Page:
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Planet Quest
Ken Croswell
Free Press Books, 324 pages

Planet Quest
Ken Croswell
Ken Croswell is an astronomer in Berkeley, CA. He received his Ph.D. from Harvard University for his studys of the Milky Way Galaxy. Author of the highly regarded The Alchemy Of The Heavens, his work has appeared in the such periodicals as Astronomy, New Scientist, The New York Times, and Sky and Telescope.

Extrasolar Planets Encyclopedia
Mass Extinctions Threatened by Gamma Rays

Past Feature Reviews
A review by Steven H Silver

Ken Croswell writes about our solar system with all the pride a native New Yorker or Chicagoan displays when describing their hometowns. Unfortunately, this type of enthusiasm is somewhat out-of-place in a science book, even a popular science book such as Planet Quest. In this new book, Croswell, who writes for Astronomy, Sky and Telescope and "Star Date," here turns his attention to the emerging field of extrasolar planetary discovery.

He begins with a useful and interesting discussion of the discovery of solar system planets, beginning with the realization that Earth is a planet and continuing through Tombaugh's discovery of Pluto to the existence of the Kuiper Belt. Although this is a good history, with asides into the basics of orbital mechanics and cosmogony, Croswell also makes several outlandish statements, not least of which is his assertion that "Contrary to the belief of both ordinary folks and even some astronomers, the planets are not uniformly spaces from Mercury to Pluto." (p.13. Italics mine). I have never met a professional astronomer who hadn't heard of the "Titius-Bode Law" and rather doubt anyone could earn a BA in astronomy, much less a Master's or Ph.D. without a basic understanding of planetary orbits. Although not a major point, it does impact on the reliability of Croswell's work.

Croswell also repeatedly seems to be of the opinion that the only purpose for looking for extrasolar planets is the possibility of their harboring life. For this reason, he seems almost dismissive of the discovery of Jovian type planets except insofar as they may indicate terrestrial-type planets in the same system. However, despite this focus, Croswell does not discuss SETI or Frank Drake at any point of his narrative.

Other scientists do get frequent mention as they discuss their work and their discoveries. Unfortunately, here Croswell's strong suit seems to be in the depiction of the pettiness and personalities of these scientists, whether he is describing Shiv Kumar vehemently defending his discovery of brown dwarves or Clyde Tombaugh deriding Constance Lowell's self-aggrandizement.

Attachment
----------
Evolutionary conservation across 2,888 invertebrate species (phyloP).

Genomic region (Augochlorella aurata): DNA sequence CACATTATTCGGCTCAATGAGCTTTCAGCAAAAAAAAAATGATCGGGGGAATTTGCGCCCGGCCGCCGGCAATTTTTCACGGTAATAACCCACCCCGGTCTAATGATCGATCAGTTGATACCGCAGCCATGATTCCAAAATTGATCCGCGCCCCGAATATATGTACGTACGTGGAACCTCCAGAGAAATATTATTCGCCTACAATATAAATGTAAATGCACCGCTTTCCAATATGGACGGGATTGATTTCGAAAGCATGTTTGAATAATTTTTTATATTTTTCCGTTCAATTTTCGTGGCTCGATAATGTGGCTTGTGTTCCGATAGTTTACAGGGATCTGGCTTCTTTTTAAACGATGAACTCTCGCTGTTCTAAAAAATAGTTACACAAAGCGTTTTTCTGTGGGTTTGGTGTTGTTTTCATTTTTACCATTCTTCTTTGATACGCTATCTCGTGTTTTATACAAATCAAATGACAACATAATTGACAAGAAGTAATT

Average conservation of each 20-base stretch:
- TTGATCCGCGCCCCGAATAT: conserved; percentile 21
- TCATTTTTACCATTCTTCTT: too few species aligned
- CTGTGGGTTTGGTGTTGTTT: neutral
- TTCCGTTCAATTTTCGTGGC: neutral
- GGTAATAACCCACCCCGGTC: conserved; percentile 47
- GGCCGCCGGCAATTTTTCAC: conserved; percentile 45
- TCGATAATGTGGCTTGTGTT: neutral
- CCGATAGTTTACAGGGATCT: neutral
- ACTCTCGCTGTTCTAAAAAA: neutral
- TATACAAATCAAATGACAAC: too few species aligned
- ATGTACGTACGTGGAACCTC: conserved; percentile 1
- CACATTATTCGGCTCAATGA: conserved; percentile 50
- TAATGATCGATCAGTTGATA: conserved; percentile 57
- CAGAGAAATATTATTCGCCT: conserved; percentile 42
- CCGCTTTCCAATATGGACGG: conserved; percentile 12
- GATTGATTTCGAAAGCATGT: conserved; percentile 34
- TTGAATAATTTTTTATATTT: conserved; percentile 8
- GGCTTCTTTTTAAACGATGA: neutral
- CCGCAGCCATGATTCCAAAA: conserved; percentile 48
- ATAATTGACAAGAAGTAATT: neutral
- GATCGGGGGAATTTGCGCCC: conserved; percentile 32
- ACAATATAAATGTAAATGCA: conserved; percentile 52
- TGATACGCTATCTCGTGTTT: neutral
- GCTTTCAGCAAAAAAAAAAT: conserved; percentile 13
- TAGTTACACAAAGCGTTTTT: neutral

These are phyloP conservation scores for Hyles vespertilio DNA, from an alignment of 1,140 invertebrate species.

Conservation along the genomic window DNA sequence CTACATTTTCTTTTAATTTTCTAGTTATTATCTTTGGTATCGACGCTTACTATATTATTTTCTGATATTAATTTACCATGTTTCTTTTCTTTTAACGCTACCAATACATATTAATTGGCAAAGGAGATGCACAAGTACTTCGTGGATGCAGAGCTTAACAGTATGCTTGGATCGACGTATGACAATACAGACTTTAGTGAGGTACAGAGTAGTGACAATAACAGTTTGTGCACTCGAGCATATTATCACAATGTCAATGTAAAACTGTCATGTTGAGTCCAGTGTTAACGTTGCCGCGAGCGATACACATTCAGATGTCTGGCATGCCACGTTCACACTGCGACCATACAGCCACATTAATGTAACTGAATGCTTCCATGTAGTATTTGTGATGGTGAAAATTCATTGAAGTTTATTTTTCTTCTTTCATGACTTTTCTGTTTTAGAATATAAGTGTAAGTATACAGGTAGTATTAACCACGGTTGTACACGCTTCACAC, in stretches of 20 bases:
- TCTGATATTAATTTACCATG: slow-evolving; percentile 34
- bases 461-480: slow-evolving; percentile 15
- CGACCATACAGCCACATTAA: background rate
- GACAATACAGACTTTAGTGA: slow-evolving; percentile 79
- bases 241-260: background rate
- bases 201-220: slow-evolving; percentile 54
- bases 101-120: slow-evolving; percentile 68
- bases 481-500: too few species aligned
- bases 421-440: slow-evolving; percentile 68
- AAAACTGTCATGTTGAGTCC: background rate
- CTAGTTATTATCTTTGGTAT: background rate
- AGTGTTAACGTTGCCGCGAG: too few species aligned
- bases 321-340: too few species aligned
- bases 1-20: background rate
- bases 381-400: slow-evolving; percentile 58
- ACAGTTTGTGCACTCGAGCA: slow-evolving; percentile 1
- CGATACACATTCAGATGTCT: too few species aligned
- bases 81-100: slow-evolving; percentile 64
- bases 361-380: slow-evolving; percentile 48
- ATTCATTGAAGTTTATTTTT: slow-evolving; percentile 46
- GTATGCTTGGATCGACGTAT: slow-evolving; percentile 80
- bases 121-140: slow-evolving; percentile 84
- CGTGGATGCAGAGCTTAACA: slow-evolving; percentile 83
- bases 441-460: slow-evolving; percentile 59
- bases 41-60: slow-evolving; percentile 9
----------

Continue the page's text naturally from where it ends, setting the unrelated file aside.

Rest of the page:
Throughout the book, Croswell makes frequent reference to charts, graphs and illustrations which are useful in explaining the information he is trying to pass along to the reader. Occasionally, these charts are removed a page or two from the discussion to which they are germane, but this is not a major problem. Similarly, the book includes a lengthy set of appendices: Planetary and Stellar tables, a glossary, and so forth, which are useful for quick reference both when reading the book or when referring to Croswell's arguments.

In the end, Croswell does such a good job deconstructing the arguments for so many planetary systems, the reader is left wondering whether any of the systems he champions won't be disproved in the near future. Extrasolar planetary discovery is still a new field, with one system discovered in 1991, two in 1995, three in 1996 and one in 1997, and any claim that these systems won't be refuted can only be met with derision. Nevertheless, it is important to have a popular explanation of this field early in its history, both to explain what is happening and why it is important to the contemporary lay-person and so our descendents can understand what mistakes we made at this date.

Copyright © 1997 by Steven H Silver

Steven H Silver is one of the founders and judges for the Sidewise Award for Alternate History. He sits on concoms for Windycon, Chicon 2000 and Clavius in 2001 and is co-chair of Picnicon 1998. Steven will be serving as the Programming Chairman for Chicon 2000. In addition to maintaining several bibliographies and the Harry Turtledove website, Steven is trying to get his short stories published and has recently finished his first novel. He lives at home with his wife and 3200 books. He is available for convention panels.

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